A completely analog system able to implement the algo-
rithm for MPP tracking, known as P&O-orientedalgo-
rithm, is presented in this section (Andujar et al., 2005).
3.1. Operation of the P&O-oriented algorithm
Consider Fig. 4, where the P–V characteristic of a pho-
tovoltaic array at a given temperature and radiation is
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Energy (2009), doi:10.1016/j.solener.2009.10.011
shown. Assume that, due to a modification in the duty
cycle (d) of the converter, the system evolves from V
(DV> 0 and DP> 0). As observed in Fig. 4, the MPP
voltage, V
, is higher than V
, and therefore, the output
voltage must keep increasing. Now assume that the pertur-
bation has moved the operation point from V
to V
this case, the voltage of the array must increase again to
approach V
. All possible combinations are shown in
Table 1.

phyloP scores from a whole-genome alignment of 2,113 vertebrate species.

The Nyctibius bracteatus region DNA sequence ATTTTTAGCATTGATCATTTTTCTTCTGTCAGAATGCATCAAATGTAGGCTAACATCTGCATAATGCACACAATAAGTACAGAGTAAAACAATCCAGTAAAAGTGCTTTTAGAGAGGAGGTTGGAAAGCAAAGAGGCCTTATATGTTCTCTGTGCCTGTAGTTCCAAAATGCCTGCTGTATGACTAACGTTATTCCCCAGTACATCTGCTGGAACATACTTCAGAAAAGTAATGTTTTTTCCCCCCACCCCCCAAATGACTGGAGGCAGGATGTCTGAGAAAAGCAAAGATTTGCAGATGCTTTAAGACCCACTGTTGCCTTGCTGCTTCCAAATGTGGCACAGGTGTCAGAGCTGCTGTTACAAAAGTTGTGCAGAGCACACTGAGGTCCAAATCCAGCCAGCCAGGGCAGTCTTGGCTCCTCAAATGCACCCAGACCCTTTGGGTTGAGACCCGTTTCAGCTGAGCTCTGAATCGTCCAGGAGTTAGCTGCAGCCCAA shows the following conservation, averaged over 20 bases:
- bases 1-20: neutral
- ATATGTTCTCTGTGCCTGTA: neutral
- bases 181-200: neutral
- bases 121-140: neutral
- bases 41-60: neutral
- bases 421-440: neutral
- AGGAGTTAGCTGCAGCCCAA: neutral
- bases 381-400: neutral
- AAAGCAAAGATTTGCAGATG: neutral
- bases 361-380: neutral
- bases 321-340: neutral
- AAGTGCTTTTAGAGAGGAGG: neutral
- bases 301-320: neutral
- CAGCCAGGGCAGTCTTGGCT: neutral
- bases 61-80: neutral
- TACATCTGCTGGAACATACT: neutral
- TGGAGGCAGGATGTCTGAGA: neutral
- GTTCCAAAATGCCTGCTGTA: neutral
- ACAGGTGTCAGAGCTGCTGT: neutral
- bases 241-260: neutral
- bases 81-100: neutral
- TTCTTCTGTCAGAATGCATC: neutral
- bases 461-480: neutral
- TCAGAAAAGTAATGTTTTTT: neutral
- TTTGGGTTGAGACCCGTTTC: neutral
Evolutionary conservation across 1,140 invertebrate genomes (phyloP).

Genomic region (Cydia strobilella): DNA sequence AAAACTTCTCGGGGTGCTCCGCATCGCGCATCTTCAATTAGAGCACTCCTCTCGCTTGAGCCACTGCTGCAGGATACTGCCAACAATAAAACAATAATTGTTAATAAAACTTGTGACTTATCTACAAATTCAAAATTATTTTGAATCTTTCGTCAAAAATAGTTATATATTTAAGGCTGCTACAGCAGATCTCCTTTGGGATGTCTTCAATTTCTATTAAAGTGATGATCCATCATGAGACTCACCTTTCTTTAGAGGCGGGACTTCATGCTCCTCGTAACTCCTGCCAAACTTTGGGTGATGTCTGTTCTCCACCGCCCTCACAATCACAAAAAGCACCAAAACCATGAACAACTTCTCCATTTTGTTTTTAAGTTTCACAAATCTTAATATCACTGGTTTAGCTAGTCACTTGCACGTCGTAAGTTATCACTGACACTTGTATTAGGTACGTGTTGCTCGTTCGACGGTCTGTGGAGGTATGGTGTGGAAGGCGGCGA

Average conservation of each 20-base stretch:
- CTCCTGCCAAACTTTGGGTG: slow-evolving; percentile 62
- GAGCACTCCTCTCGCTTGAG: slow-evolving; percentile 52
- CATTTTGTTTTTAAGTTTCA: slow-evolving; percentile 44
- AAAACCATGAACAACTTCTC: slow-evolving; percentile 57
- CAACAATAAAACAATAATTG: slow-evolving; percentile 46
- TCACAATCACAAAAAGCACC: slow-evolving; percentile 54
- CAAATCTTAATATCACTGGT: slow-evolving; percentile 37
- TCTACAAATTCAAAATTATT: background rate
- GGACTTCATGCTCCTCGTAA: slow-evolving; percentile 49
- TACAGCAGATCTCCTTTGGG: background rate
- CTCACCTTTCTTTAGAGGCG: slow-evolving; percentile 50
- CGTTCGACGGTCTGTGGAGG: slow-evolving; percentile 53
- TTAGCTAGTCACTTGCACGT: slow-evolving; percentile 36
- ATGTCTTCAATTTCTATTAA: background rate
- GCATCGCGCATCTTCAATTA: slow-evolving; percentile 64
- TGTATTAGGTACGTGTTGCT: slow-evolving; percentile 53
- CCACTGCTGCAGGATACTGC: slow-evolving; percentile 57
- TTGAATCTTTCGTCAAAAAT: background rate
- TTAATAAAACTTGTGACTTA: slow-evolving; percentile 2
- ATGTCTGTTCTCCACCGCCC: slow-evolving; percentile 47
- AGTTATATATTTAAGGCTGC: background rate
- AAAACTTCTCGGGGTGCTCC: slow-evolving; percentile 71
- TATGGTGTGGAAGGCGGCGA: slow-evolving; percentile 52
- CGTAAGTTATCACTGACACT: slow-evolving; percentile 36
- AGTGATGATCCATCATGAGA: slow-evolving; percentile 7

The only variable to which the control system can access
is the duty cycle (d). Any increase in dimplies a decrease in
the input resistance R
of the DC–DC converter (and sub-
sequently, a decrease in the operation voltage of the photo-
voltaic generator) and vice versa (Enrique et al., 2005a,b,
2007; Dura
´n et al., 2008, 2009). The system starts from
an initial value (for example d= 0.5) that varies at constant
increase (Dd) according to expressions (6) and (7).
bi¼sign½ðDVÞðDPÞ ð6Þ
In each iteration i,DPand DVmeasures are obtained.
Next, the value of dis adjusted to approach it to the MPP.
Note that no temperature and solar radiation measures are
needed to do the tracking, which reduces the price of the
control system. The flow chart diagram of this algorithm
is shown in Fig. 5.
3.2. The developed system
The whole developed system is shown in Fig. 11.To